I don't know about if it is physically appropriate to stretch your 6mth old, your PT & Dr's would know best. But I do think something that wouldn't hurt, would be to start developing the routine that eventually becomes your stretching time. For our youngest, he's 2, we in the beginning didn't really stretch him, but more or less played with him while doing the motions (without the strecth) that would eventually be his stretches (if that makes sense). So I think by getitng them used to laying down and you manipulating him it will make the time when you actually start the stretching easier. If 18mths is the appropriate time to start stretching then I would think a month or 2 beforehand start developing the routine of stretching.
Also - on my page (My Page) there is a link to a page I where I collected a bunch of links to Physical Therapy papers, studies, videos etc... so you may find alot of useful information collected there.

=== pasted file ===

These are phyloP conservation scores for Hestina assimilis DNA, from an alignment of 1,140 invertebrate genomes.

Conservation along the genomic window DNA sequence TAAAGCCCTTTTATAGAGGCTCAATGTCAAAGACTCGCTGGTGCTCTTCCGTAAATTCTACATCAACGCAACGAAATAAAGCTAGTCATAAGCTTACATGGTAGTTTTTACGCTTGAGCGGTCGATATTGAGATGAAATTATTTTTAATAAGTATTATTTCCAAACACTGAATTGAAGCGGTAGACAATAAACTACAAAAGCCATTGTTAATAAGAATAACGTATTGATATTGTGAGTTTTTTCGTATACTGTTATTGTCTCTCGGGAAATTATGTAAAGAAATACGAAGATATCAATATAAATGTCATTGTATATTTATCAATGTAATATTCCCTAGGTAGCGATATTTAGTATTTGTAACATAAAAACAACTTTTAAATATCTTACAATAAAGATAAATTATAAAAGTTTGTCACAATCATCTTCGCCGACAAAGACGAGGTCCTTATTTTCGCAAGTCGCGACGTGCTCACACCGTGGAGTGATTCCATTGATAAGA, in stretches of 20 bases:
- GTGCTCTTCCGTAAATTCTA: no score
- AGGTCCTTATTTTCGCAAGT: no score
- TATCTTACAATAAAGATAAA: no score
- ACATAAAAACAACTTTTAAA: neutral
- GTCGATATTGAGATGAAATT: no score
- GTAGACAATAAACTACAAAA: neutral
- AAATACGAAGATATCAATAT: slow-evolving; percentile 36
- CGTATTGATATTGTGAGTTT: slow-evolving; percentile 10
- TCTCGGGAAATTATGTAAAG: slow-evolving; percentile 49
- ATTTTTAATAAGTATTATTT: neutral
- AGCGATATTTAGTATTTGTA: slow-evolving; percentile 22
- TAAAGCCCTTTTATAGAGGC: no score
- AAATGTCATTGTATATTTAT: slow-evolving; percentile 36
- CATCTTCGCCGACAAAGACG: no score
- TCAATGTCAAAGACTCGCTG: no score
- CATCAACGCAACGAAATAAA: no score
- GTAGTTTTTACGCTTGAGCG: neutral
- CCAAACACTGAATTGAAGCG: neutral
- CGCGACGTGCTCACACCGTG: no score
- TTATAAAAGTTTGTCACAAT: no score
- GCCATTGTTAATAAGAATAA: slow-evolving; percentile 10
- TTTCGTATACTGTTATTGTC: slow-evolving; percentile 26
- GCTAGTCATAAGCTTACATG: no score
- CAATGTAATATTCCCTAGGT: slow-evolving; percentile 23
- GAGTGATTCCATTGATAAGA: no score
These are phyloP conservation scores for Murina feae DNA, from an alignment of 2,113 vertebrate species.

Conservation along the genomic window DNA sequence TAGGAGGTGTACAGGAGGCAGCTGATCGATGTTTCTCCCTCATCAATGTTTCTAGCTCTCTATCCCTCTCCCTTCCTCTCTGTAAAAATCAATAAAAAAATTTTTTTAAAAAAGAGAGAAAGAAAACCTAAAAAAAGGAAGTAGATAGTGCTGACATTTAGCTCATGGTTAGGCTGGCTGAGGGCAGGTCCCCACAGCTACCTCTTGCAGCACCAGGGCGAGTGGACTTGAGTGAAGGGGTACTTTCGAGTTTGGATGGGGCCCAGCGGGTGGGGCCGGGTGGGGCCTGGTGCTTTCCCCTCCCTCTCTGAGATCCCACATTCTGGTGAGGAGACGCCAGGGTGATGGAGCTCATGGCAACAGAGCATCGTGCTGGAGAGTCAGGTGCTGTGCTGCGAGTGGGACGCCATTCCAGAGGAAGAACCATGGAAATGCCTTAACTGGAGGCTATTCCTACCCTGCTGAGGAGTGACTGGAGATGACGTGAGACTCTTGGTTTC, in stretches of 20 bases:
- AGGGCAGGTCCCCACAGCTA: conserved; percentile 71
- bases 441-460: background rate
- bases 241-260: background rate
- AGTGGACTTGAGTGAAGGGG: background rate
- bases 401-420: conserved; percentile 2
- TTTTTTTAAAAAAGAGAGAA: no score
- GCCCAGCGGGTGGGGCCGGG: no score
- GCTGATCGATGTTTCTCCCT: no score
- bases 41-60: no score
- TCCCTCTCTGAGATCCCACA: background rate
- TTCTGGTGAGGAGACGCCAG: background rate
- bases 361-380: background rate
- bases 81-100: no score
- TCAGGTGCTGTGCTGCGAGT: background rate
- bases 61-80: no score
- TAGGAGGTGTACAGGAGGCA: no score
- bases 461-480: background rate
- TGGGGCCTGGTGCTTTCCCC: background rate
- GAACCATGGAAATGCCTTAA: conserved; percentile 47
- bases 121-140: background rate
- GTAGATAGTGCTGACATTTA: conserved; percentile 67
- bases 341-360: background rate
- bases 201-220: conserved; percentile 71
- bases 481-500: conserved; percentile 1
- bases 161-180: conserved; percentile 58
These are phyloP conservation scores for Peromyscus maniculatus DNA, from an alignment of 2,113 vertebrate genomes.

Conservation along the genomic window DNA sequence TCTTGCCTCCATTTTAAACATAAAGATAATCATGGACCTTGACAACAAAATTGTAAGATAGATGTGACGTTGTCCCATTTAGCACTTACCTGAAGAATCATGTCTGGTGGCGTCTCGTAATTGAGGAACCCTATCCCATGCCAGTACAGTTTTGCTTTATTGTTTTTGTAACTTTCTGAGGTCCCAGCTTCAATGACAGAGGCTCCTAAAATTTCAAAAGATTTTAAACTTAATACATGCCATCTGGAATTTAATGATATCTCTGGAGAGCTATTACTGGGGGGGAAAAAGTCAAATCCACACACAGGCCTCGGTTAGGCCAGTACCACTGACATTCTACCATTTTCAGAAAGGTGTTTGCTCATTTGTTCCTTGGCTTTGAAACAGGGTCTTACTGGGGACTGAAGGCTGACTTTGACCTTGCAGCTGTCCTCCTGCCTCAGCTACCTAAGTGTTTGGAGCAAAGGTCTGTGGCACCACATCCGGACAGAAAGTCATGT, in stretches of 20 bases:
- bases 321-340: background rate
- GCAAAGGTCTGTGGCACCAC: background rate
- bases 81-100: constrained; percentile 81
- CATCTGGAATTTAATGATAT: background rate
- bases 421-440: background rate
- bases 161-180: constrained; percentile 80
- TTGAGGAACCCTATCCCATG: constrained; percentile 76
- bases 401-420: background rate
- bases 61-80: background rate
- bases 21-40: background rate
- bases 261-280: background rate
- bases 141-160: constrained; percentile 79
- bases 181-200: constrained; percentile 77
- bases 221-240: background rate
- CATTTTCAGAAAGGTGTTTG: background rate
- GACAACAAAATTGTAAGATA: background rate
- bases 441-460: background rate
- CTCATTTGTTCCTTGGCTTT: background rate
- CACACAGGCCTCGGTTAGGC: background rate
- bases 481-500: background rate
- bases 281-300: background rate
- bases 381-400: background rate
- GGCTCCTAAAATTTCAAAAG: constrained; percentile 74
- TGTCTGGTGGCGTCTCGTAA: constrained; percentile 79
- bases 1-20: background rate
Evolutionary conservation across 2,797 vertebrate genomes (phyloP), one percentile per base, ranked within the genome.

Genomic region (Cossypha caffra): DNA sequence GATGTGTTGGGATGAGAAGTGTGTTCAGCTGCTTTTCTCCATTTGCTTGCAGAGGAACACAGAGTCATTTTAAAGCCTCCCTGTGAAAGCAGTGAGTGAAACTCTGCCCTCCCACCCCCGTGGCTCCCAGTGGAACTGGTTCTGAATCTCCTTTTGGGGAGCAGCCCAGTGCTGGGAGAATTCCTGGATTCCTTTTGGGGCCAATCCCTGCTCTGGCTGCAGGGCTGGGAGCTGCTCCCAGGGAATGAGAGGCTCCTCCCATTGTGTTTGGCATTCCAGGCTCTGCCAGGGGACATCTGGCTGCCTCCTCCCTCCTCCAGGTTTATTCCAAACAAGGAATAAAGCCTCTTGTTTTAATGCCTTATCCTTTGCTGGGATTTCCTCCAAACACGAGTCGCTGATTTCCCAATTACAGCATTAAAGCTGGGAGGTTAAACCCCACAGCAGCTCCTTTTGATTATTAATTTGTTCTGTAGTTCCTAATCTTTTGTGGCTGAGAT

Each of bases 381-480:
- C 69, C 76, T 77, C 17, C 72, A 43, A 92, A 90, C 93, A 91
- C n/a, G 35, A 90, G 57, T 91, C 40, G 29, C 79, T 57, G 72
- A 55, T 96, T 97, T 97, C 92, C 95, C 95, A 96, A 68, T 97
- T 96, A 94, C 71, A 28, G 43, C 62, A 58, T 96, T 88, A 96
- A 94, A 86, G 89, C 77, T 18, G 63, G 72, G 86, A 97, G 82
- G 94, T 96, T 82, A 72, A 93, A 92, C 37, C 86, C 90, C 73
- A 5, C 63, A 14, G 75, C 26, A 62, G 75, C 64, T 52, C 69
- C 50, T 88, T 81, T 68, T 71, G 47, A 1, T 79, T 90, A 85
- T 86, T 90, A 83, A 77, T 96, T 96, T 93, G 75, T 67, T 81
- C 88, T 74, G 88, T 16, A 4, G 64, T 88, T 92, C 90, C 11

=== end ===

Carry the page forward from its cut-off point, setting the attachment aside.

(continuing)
We are seeing 2 doctors, Dr. Wong and Dr. Mendell. They recommended different start age for physical therapy and stretching.

We were advised by Dr. Wong to start stretching very early, our son was 7 1/2 mths old when we had the 1st appointment. She showed us how to do a very easy 20 sec stretch. It is quite difficult to do it when he is awake (he is full of energy and doesn't sit for too long), so we do it when he sleeps.

She also recommended starting early intervention physical therapy (our son is 1 year old now), but we decided to wait until he starts walking independently (as was recommended by Dr. Mendell) -- he seems very close to that now.